MFA Program in Creative Writing to Host Celebrated Writers in Camden Series

By Tom McLaughlin

The nation’s top authors, poets, editors, and publishers will once again visit Rutgers University–Camden this fall to lead a series of inspiring and engaging readings and workshops for aspiring writers in the Delaware Valley.

Thanks to funding from the National Endowment for the Arts, the Rutgers–Camden master of fine arts (MFA) program in creative writing – in conjunction with the Writers House at Rutgers–Camden – will continue its celebrated Writers in Camden series, which is free and open to the public.

A group of critically acclaimed authors and poets will read from their works on select Wednesdays at 7 p.m. in various locations on the Rutgers–Camden campus. Question-and-answer sessions and receptions with the authors will follow.

Sept. 14

Gregory Pardlo

Gregory Pardlo

Rutgers–Camden alumni Gregory Pardlo and Susan Muaddi Darraj will kick off the series with readings in the Multi-Purpose Room, located in the Campus Center.

Gregory Pardlo, an assistant professor of English at Rutgers–Camden – where he graduated with a bachelor’s degree in English in 1999 – earned the 2015 Pulitzer Prize for Poetry for his collection Digest (Four Way Books). The book was shortlisted for the 2015 NAACP Image Award and was a finalist for the Hurston-Wright Legacy Award. His other honors include fellowships from the National Endowment for the Arts and the New York Foundation for the Arts. Air Traffic, a memoir in essays, is forthcoming from Knopf. Pardlo joined the faculty of the MFA program in creative writing at Rutgers–Camden in 2016.

Susan Muaddi Darraj, who graduated from Rutgers–Camden with a bachelor’s degree in English in 1997 and a master’s degree in English in 2000, is the author of A Curious Land: Stories from Home (University of Massachusetts Press, 2015) – winner of the AWP Grace Paley Prize for Short Fiction – and The Inheritance of Exile (University of Notre Dame Press, 2007). A two-time recipient of an Individual Artist Award from the Maryland State Arts Council, she is an associate professor of English at Harford Community College and a lecturer in Johns Hopkins University’s master of arts program in writing.

Oct. 26

Idra Novey and Jon Raymond will read in the 401 Penn classroom, accessible from the side of the Paul Robeson Library.

Idra Novey is the author of the debut novel Ways to Disappear, selected as an Editors’ Choice by The New York Times. Her poetry collection Exit, Civilian was selected for the 2011 National Poetry Series. Her fiction and poetry have been translated into eight languages and she has written for The New York Times, NPR’s “All Things Considered,” and The Paris Review.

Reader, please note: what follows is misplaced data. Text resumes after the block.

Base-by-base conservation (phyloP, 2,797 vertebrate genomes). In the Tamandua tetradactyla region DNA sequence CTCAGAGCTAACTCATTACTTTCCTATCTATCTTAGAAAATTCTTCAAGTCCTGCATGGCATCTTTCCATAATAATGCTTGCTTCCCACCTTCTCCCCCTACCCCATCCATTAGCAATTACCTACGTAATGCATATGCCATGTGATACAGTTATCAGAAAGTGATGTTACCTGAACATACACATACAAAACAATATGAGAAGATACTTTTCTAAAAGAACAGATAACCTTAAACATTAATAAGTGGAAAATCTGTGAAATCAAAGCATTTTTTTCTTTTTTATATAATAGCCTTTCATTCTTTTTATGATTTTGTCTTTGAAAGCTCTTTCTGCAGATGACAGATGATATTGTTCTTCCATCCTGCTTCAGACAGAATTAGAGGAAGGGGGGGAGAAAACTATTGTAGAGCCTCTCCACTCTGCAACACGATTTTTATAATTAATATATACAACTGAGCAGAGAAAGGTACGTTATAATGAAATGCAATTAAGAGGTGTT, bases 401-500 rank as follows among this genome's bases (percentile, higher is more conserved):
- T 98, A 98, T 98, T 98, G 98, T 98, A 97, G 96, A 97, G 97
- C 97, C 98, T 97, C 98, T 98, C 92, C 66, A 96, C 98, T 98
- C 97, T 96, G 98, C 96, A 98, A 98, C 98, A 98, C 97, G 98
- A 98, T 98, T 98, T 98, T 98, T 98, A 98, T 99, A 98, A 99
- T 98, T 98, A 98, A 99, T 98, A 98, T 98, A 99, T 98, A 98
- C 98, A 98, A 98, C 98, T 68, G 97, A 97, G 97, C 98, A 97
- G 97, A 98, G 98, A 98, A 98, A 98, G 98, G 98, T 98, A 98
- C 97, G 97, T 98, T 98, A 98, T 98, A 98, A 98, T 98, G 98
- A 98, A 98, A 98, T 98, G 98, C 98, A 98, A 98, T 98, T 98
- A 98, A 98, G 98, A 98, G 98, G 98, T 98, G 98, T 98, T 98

Jon Raymond is the author of the novels Rain Dragon and The Half-Life, a Publishers Weekly Best Book of 2004, and the short story collection Livability, a Barnes and Noble Discover Great New Writers selection and winner of the Oregon Book Award. He is the screenwriter of the film Meek’s Cutoff and cowriter of the films Old Joy and Wendy and Lucy – both based on his short fiction – and the film Night Moves. He also co-wrote the HBO miniseries Mildred Pierce, winner of five Emmy Awards.

Nov. 30

Jericho Brown and Rick Moody will read in the Multi-Purpose Room.

Jericho Brown is a recipient of the Whiting Writers Award and fellowships from the Radcliffe Institute for Advanced Study at Harvard University and the National Endowment for the Arts. His poems have appeared in The New Republic, The New Yorker, and The Best American Poetry. His first book, Please (New Issues 2008), won the American Book Award, and his second book, The New Testament (Copper Canyon 2014), won the Anisfield-Wolf Book Award. He is an associate professor of English and creative writing at Emory University.

Rick Moody is the author of numerous novels, including the bestselling Garden State and The Ice Storm, as well as short fiction collections, including The Ring of Brightest Angels Around Heaven and Demonology. The Black Veil: A Memoir with Digressions was a winner of the NAMI/Ken Book Award and the PEN/Martha Albrand Award for excellence in the memoir. Moody is the recipient of the Addison Metcalf Award from the American Academy of Arts and Letters and a Guggenheim fellowship.

The Campus Center and the Paul Robeson Library are located between Cooper Street and the Benjamin Franklin Bridge on the Rutgers–Camden campus.

In addition to the readings, esteemed writers will host free workshops, open for the public to observe, on select Wednesdays from 3:30 to 4 p.m. in the Writers House, located at 305 Cooper Street on the Rutgers–Camden campus.

For more information on the readings and workshops, visit writershouse.camden.rutgers.edu.

 

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